• WICHE: Plan a fall vegetable garden

    All right, I know, this last week already felt like fall, but it really is only the end of August. This year may just be the perfect year to pull off the perfect fall garden as a result. Ample moisture and relatively mild temperatures mean that a second round of planting for a fall garden can get a good start.

    The challenge with the fall garden is getting seed and seedlings to germinate and grow during the heat of the end of summer. If we stay mild, we have a better chance!

  • Ag report: Aug. 16, 2013

    Shelby County farm tour

    to be offered in September

    The Shelby County Cooperative Extension Service and Metzger’s Country Store are working to develop a Shelby County Good Neighbors Farm Tour, which will be from 9 a.m. to 3 p.m. on Sept. 21.

  • WICHE: Sawflies strip dogwood foliage

    One of the very first insects that I identified as a young gardener was the pine sawfly. We had planted more than 100 white pine seedlings some 30 years ago, and after a decade or so we started to lose a couple each year to one problem or another. Daddy charged me with inspection duty: looking for and plucking bagworms; collecting beetles in jars for identification at the county extension service; or closely noting the color, legs and chewing habits of the various caterpillars I encountered.

  • Kentucky State Fair: Champion goats rebound to show at fair

    A family that endured an horrific loss to their prize-winning goat herd in a barn fire this past March is preparing to take the survivors to the Kentucky State Fair.

    Howard and Joann Shelburne of Simpsonville, who lost 30 prize-winning Alpine Dairy goats – half their herd – have been showing goats for 45 years.

    The Shelburnes were devastated after the fire, as most of the goats that died were prize-winners, earning nearly 70 ribbons at last year’s state fair.

  • Ag report: Aug. 9, 2013

    Shelby County Farmers’ Market adds Wednesday afternoon hours

    New this week at the Shelby County Farmers’ Market will be a mid-week market held every Wednesday, from 4 p.m. to 7 p.m. This new market day, which began Wednesday, is in addition to the Saturday market, held from 8 a.m. to noon every Saturday through October in the Coots Barn at the Shelby County Fairgrounds, 1513 Midland Trail in Shelbyville.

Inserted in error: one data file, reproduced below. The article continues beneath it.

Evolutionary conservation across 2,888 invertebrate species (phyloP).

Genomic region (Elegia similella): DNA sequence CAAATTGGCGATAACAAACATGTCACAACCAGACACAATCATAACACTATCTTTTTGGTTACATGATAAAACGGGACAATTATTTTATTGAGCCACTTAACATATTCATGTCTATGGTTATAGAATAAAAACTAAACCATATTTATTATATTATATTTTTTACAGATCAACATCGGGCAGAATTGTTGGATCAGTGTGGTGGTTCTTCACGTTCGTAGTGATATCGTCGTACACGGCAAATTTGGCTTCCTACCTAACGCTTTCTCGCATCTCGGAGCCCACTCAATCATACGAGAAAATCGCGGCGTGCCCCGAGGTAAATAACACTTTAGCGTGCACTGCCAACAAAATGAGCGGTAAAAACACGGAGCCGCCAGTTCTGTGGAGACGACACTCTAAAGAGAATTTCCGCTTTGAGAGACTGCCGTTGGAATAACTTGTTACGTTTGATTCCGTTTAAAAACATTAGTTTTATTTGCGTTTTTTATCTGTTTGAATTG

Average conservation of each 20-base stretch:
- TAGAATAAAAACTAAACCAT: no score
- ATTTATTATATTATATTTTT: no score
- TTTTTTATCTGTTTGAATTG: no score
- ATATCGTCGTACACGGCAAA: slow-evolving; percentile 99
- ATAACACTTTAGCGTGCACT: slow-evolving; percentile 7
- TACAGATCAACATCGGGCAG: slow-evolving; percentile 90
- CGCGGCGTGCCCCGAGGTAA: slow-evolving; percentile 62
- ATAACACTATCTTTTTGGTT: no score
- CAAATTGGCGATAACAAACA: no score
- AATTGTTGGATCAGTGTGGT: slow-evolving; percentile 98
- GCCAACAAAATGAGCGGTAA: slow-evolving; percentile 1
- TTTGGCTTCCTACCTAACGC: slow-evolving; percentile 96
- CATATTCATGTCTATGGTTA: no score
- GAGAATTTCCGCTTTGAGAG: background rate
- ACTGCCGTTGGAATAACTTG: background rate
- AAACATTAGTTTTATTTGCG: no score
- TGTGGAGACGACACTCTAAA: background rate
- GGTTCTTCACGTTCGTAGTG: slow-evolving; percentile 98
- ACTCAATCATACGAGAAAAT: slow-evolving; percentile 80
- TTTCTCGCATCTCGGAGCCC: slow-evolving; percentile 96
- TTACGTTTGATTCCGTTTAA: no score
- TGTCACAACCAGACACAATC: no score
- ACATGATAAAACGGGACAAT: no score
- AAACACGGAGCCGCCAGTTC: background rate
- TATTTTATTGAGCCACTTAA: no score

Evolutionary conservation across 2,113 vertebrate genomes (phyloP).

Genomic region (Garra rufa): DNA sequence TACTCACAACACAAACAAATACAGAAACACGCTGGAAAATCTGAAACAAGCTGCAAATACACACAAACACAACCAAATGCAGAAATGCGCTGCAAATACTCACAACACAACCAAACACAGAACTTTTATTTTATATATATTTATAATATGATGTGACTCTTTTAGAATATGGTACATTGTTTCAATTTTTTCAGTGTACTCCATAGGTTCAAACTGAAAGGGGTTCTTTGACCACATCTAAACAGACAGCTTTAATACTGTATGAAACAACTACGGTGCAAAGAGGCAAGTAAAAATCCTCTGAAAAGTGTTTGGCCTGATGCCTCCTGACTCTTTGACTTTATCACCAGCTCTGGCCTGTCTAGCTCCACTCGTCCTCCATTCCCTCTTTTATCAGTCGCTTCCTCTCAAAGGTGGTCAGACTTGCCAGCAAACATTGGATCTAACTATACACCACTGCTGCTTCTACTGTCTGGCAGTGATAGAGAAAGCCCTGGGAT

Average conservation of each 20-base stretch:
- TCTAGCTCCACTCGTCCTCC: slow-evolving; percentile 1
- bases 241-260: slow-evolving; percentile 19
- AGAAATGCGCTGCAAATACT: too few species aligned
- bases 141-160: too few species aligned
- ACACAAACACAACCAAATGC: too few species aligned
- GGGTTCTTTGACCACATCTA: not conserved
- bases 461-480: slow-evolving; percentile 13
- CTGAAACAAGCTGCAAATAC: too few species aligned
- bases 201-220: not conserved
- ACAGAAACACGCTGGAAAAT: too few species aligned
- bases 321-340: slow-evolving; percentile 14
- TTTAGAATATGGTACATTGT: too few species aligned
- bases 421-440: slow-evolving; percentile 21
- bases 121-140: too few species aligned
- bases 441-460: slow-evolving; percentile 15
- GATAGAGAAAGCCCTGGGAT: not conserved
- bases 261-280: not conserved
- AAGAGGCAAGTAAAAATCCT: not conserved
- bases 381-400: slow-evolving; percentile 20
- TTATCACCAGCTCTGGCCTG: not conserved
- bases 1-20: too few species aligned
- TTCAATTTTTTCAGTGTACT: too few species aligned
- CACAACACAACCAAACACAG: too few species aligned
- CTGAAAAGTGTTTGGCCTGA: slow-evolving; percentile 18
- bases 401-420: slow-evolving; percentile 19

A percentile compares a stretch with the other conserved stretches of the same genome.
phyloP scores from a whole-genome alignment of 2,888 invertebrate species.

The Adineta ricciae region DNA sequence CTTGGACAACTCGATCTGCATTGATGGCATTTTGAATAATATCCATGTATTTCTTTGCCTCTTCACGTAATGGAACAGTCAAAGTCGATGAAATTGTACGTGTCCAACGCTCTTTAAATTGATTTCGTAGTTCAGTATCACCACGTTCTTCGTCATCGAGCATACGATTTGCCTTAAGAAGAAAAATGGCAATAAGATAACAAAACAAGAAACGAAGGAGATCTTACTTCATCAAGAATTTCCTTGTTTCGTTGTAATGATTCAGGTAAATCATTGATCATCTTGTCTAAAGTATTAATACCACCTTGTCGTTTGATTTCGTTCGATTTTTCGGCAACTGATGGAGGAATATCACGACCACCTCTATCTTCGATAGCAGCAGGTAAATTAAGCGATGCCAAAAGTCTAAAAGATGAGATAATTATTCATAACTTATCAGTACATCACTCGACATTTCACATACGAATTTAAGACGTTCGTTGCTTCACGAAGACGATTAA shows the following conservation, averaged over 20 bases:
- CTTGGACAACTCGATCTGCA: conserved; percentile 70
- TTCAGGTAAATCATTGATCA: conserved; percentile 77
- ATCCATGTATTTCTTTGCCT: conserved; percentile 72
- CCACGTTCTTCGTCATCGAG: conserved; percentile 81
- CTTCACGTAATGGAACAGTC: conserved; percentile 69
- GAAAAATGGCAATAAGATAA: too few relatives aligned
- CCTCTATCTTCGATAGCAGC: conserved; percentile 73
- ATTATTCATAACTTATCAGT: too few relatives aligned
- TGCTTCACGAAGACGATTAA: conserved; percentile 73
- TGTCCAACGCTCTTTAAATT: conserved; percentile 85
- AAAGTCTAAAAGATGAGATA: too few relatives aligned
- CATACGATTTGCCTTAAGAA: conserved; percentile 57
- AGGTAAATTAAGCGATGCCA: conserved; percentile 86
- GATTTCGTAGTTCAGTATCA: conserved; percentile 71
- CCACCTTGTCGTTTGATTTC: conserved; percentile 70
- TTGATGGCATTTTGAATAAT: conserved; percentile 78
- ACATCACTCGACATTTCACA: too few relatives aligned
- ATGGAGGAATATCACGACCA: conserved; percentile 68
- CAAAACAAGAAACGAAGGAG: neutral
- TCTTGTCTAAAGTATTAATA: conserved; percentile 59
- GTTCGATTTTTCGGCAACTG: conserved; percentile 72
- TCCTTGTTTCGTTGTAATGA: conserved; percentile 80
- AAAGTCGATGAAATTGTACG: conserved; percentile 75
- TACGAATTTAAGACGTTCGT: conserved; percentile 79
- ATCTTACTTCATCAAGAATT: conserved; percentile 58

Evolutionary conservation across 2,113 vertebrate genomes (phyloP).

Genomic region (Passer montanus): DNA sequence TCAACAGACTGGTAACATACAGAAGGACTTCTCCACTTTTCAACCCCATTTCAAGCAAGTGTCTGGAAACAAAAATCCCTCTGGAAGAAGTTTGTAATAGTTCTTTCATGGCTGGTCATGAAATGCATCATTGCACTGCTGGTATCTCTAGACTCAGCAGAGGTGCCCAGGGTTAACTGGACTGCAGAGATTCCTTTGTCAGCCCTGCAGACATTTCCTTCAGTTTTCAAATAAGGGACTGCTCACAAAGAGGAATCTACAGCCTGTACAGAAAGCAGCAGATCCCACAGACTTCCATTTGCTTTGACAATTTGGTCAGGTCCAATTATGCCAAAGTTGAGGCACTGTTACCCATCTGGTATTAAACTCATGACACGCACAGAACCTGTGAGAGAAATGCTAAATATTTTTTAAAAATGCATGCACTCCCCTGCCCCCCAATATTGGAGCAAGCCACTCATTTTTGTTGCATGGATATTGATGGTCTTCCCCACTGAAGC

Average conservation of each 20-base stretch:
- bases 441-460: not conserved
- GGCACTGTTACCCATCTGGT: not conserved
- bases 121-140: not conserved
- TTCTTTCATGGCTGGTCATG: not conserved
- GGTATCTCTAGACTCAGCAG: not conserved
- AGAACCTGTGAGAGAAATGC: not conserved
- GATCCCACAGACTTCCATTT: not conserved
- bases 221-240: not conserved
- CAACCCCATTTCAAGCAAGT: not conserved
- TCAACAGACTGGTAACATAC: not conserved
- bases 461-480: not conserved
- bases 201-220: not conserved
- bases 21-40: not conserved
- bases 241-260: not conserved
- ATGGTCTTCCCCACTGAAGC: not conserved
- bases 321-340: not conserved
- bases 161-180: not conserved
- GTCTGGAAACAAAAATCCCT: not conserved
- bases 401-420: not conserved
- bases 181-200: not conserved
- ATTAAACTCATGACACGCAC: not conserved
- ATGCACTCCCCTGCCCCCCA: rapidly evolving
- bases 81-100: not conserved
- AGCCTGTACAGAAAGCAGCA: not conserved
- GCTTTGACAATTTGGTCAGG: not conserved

For more information, visit shelbycokyfarmersmarket.com.

  • WICHE: Bagworms are on the move

    Who among us is guilty of not noticing something until it’s too late? Yes, all of a sudden there is nothing left of your blue spruce or arborvitae. Bagworms have been munching on the needles for weeks, and we wonder how it all happened.

    Well, they are at work right now so go outside and take inventory of your evergreens because that’s what the bagworm likes the most. Now is the time they do their damage unless we put a stop to it.

  • Ag report: Aug. 2, 2013

    Shelby teams dominate 4-H team judging events

    For the fourth consecutive year, the Shelby County 4-H Livestock Judging Team has won the Stoeppell Award for High County Team Overall for earning the most total points in each of the three age divisions, clover, intermediate and senior. 

    The teams are coached by Corinne Belton, Adam Miller and James Riddell.

  • WICHE: Fireflies light the night for love

    Likely as a child, you too, collected fireflies in a jar and took them to bed to light up your room on a warm summer night. I remember getting my parents to puncture the lid of a mason jar, so the magical insects could breathe.

    Well, it turns out that all that light flashing wasn’t meant for our entertainment but rather about entertaining love.

  • Ag report: July 26, 2013

    Annual grasslands event this week at Oldham farm

    The 2013 Kentucky Forage and Grasslands Field Day will be held in neighboring Oldham County at Rivercrest Farm at  3 p.m. Thursday. Rivercrest Farm is located at 1904 Mayo Lane in Prospect.

  • WICHE: Harvesting and curing root crops

    Potatoes, garlic and onions: These tree vegetables are staples worldwide largely because of their versatility and their storage-ability.

    Late July and August is when our spring planted onions, garlic and potatoes reach maturity and are ready for harvest. If you want to harvest some new potatoes, onions or garlic before they reach maturity, enjoy them at the table in short order.